Congress should reform the Electronic Communications Privacy Act (ECPA) to ensure that citizens have a right to privacy for their electronic data whether it is stored at home on a PC or remotely in the cloud.

The Electronic Communications Privacy Act (ECPA) was enacted in 1986 and has not kept pace with the advancement of technology. For example, there are different levels of protection afforded to the privacy of an individual’s data based on where the data is stored and how long the data has been stored. This means that the privacy of a person’s email may be different if it is stored on his or her PC versus if it is stored in the cloud. In the former case law enforcement might need a search warrant based on probable cause to review the data, but in the latter law enforcement would only need a subpoena. Reform is needed in this area to protect Fourth Amendment rights. Where possible, the privacy of an individual’s communication should be the same regardless of the type of technology that is used to facilitate this communication.

Congress should strengthen the Computer Fraud and Abuse Act to establish greater penalties and make it easier to prosecute criminals who hack into cloud computing services.

Strengthening the Computer Fraud and Abuse Act (CFAA) will make it easier to prosecute criminals who hack into cloud computing services. Congress should change the CFAA to make penalties for hacking into an online service correspond to the number of accounts illegally accessed on an online service rather than limit them to the penalties for hacking into a single PC.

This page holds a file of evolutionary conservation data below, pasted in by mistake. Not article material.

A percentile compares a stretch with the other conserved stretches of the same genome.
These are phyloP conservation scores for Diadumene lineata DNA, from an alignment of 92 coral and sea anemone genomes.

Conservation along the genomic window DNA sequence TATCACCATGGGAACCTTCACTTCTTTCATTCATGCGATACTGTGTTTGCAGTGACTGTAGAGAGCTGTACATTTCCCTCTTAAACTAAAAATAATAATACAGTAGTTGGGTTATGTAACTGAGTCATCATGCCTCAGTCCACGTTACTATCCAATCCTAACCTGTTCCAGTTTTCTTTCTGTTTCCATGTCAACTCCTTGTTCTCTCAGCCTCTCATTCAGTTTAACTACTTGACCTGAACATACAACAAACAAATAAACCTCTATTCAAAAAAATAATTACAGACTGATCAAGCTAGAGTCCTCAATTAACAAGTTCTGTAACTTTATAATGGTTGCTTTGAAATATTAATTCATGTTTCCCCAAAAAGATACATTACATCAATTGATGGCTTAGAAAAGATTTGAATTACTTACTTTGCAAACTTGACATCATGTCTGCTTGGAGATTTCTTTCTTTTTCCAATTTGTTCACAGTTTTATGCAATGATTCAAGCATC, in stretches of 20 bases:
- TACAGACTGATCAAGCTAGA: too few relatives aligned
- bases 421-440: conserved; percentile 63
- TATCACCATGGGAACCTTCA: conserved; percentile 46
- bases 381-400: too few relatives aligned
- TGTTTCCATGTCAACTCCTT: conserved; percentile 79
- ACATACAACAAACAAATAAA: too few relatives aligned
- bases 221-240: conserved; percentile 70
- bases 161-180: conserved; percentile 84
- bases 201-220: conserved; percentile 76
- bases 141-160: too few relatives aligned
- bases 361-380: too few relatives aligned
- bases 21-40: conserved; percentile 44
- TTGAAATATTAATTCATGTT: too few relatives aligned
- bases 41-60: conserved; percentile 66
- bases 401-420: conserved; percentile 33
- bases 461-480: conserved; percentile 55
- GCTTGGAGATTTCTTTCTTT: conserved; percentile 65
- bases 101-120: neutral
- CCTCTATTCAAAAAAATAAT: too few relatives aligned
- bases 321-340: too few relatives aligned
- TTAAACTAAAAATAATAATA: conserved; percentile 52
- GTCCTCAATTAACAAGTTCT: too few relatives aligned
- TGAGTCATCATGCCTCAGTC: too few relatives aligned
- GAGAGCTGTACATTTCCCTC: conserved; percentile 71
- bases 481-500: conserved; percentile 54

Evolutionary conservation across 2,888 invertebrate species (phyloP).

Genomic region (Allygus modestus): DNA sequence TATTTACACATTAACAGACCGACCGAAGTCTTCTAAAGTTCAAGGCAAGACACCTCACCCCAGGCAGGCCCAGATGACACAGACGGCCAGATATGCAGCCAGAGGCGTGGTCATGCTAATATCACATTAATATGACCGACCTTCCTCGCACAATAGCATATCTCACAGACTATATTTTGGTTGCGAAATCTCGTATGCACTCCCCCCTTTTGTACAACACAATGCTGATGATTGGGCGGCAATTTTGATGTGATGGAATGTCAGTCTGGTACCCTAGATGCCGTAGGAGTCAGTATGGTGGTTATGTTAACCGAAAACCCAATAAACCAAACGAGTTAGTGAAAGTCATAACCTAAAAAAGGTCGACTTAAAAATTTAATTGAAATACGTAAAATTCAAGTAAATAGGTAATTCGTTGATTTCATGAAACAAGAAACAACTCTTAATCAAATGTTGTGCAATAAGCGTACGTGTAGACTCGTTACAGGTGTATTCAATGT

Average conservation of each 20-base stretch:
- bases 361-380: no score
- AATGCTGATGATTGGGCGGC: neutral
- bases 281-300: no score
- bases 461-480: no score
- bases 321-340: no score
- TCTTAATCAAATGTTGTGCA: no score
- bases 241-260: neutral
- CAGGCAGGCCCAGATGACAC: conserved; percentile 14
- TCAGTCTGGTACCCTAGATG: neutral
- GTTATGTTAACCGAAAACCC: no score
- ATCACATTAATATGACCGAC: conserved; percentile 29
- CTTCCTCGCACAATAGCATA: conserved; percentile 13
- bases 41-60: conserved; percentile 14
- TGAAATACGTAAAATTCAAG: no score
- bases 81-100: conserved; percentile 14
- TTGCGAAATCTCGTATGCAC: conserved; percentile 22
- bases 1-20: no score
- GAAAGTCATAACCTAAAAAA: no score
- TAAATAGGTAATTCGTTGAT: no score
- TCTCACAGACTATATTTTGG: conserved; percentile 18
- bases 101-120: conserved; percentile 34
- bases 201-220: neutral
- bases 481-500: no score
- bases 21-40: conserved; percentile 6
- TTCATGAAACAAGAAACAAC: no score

Congress should fund a program to consolidate and improve existing federal efforts at the FDA, CDC, and USDA to use IT to modernize food safety and public health data.

Policymakers should recognize the important role that information technology (IT) can and should play in improving public safety and health by making available real-time data on food products from farm to fork. Most of the pieces of the puzzle are already here, although some, like electronic health records are still in development. However, we need national leadership to focus on connecting the pieces. requiring the relevant federal agencies to create common formats to facilitate information sharing among laboratories, improve recordkeeping to allow faster tracking and tracing of contaminated food, and further develop and improve surveillance systems to more rapidly detect and respond to foodborne illness outbreaks.

Congress should provide funding for the U.S. Election Assistance Commission to issue grants for developing secure end-to-end cryptographic voting protocols and for pilot testing of new electronic voting technology.

Although voting systems still can be improved, Congress should not ban any voting machine simply because it is fully electronic. Paper ballots introduce many weaknesses of their own and are less secure than more advanced cryptographic voting systems. Instead, Congress should fund research and development of voting systems that offer end-to-end verifiability that provides voters the opportunity to verify that their vote is included in the final tally while still preserving voter anonymity.
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